Climate Justice and the Days of Awe
A new year: Rosh Hashanah.
Rosh Hashanah has a dual identity. It is the anniversary of the creation of the world and, at the same time, also a day of moral reckoning. This simultaneous celebration and reckoning is reflected in the Rosh Hashanah liturgy, which says, “Today is the birthday of the world, today all of the world’s creatures stand in judgment.”
The fact that the anniversary of the birth of a perfect world is paired alongside an annual day of judgement for our actions gives us the opportunity to examine how we have treated the world that has been entrusted to us.
In this way, we stand in judgement not only as individuals but as a society. Have we cared for the earth responsibly or plundered it for profit? Have we strived to repair what is broken in this world or have we allowed its glory to be polluted, consumed beyond its reach and stripped of resources?
As the entire world stands in judgement on this day, it is evident that, as a society, we have a lot to be judged for. Pristine land, already so scarce, is falling prey to mining for minerals, drilling for oil and logging for timber.
The effects of climate change are impossible to dispute, as the frequency of unprecedented floods, storms, heat waves and droughts continue mounting. The damage extends beyond the land, water and air; it now affects the people who depend on these elements for their survival. In a terrible irony, the poorest people on our planet suffer the brunt of the devastation caused by the largest contributors to climate change: the world’s richest countries.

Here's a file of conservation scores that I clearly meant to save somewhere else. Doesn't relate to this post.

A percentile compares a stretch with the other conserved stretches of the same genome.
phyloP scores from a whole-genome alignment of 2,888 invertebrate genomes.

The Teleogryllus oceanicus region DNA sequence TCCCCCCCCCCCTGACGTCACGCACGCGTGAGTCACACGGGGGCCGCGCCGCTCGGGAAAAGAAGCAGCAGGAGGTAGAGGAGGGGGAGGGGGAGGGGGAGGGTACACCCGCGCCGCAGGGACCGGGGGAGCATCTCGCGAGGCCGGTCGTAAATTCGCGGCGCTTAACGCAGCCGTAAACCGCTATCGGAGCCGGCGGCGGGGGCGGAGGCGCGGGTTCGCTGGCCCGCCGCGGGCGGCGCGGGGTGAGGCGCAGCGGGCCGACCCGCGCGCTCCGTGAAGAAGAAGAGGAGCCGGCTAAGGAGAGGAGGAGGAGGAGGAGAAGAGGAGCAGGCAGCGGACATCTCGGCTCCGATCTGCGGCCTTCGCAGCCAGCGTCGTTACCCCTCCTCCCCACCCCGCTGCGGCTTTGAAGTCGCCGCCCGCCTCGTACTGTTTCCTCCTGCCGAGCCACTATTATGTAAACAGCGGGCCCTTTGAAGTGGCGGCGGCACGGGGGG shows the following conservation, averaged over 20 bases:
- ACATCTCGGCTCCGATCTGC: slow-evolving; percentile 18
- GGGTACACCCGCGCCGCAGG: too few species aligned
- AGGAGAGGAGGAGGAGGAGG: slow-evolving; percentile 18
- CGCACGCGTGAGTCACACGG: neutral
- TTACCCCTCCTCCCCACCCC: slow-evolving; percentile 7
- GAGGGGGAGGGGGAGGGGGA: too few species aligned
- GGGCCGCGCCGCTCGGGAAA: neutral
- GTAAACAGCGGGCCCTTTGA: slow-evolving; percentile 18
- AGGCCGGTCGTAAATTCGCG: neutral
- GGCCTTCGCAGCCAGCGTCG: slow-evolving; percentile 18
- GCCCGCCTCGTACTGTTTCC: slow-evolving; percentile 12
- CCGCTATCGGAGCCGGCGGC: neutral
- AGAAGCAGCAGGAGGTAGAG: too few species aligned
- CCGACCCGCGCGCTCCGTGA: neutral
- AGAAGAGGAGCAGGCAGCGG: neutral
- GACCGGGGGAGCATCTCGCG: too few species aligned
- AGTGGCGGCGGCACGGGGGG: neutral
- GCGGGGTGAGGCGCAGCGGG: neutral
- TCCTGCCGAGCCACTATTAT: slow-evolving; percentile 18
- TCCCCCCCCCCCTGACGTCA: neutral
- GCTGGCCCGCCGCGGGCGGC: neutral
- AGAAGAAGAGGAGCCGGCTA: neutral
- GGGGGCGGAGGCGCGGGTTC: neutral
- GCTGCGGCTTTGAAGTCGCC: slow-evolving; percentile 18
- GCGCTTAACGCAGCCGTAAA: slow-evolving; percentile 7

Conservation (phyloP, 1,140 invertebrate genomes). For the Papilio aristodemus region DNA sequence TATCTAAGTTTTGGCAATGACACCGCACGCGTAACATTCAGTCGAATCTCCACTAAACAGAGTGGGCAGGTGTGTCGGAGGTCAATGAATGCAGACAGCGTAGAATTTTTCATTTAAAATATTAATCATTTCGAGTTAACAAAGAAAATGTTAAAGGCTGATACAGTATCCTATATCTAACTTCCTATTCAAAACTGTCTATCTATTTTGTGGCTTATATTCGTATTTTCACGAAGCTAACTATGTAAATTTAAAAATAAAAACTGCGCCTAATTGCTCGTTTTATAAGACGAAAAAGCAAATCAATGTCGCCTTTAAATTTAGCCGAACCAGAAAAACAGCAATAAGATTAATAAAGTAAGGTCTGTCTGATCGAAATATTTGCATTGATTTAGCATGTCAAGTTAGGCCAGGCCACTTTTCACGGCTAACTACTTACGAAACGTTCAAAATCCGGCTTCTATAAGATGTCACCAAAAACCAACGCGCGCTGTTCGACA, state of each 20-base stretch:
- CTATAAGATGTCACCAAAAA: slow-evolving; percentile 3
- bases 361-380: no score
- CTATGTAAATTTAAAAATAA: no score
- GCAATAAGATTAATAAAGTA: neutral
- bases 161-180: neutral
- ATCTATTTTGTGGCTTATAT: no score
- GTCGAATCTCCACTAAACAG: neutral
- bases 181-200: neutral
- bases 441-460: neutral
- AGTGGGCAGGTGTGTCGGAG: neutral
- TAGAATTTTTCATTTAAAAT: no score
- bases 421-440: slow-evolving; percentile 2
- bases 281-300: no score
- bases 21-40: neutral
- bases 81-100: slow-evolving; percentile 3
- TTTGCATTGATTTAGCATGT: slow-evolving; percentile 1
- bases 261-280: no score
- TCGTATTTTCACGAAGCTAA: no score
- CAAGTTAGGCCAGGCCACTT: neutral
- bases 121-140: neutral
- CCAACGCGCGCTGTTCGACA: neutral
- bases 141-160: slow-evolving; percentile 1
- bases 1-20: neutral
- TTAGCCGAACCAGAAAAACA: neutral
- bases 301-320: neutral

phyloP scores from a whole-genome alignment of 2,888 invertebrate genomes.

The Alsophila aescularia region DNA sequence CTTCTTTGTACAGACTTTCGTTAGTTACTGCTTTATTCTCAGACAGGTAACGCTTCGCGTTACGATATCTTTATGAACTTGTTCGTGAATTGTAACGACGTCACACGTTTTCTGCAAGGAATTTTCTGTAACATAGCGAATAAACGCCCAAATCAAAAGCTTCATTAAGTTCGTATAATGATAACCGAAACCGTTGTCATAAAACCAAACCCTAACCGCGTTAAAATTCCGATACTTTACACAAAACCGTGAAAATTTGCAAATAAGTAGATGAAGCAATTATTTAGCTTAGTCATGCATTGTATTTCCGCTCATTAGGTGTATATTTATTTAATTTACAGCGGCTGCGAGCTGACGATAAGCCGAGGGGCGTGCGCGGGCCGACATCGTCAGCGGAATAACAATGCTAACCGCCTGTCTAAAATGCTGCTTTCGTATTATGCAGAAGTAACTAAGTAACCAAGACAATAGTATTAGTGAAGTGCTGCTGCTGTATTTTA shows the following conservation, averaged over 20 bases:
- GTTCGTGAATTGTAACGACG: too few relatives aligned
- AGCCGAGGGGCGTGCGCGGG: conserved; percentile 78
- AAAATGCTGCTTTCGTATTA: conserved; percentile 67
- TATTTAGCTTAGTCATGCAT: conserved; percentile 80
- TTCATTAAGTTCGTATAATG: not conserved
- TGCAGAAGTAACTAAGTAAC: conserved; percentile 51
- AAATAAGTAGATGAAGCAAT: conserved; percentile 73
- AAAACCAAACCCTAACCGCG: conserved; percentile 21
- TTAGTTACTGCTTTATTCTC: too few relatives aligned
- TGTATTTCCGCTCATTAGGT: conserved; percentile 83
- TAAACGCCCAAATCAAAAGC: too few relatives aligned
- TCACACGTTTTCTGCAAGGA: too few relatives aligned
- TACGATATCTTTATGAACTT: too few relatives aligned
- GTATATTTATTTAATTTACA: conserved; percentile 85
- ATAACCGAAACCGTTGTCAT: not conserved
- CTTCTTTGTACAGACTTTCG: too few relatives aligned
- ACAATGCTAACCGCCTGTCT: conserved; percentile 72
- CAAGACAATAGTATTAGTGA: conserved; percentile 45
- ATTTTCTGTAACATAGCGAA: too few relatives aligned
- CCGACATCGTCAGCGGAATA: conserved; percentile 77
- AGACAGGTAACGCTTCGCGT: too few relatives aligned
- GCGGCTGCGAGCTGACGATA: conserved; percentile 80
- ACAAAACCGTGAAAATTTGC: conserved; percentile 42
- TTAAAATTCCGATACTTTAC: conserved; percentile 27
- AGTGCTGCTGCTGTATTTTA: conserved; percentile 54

But Rosh Hashanah is not a time for despair and throwing our hands up. During the Days of Awe, Rosh Hashanah and Yom Kippur, we are given the gift of teshuvah—repentance. Our tradition believes in the profound power of repair. The earth is warming, but we can take action to slow the march of climate change. Governments and corporations are exploiting our natural resources, but we can advocate for a more sustainable approach to inhabiting our world. Indigenous people are being forced to leave their lands, but we can stand alongside them as they fight for justice.
Our belief in the ability to repair can be renewed each year on Rosh Hashanah. This year, I am particularly inspired by individuals and communities worldwide who never lose hope in the ability to repair our world. I am inspired by the leaders of villages and communities suffering the effects of climate change and human-made destruction who stand up to Goliath governments with their courage and persistence as their tools. I am grateful to a Universe that has produced such leaders who don’t back down, don’t give up and don’t stop fighting. I am inspired by all those who put their lives on the line to defend and safeguard the world we all call home.
These extraordinary leaders who fight for their communities embody the merger of creation and justice by striving always to protect the earth in the face of those who seek to destroy it, even despite risks to their own lives. We can follow their lead by supporting their causes, which is one way that we can do our own part to enable the earth that was created on Rosh Hashanah to flourish.
Mayim Bialik is a four-time Emmy-Award nominee and Critics Choice Award winner for her role as Amy Farrah Fowler on “The Big Bang Theory.” She is the founder of GrokNation.com, an online space for deep and dynamic conversation on contemporary issues such as parenting, fame, women’s issues and religious observance. Bialik gained early renown for her roles in “Beaches” and “Blossom.” She has appeared in Woody Allen’s “Don’t Drink the Water,” as well as several episodes of “Curb Your Enthusiasm.” Bialik holds a B.S. in neuroscience and Hebrew and Jewish studies and a Ph.D. in neuroscience from UCLA, and is the author of two books: Beyond the Sling and Mayim’s Vegan Table. Her forthcoming book Girling Up (Penguin release 2017), focuses on the neurological, psychological and sociological aspects of growing up female and fabulous.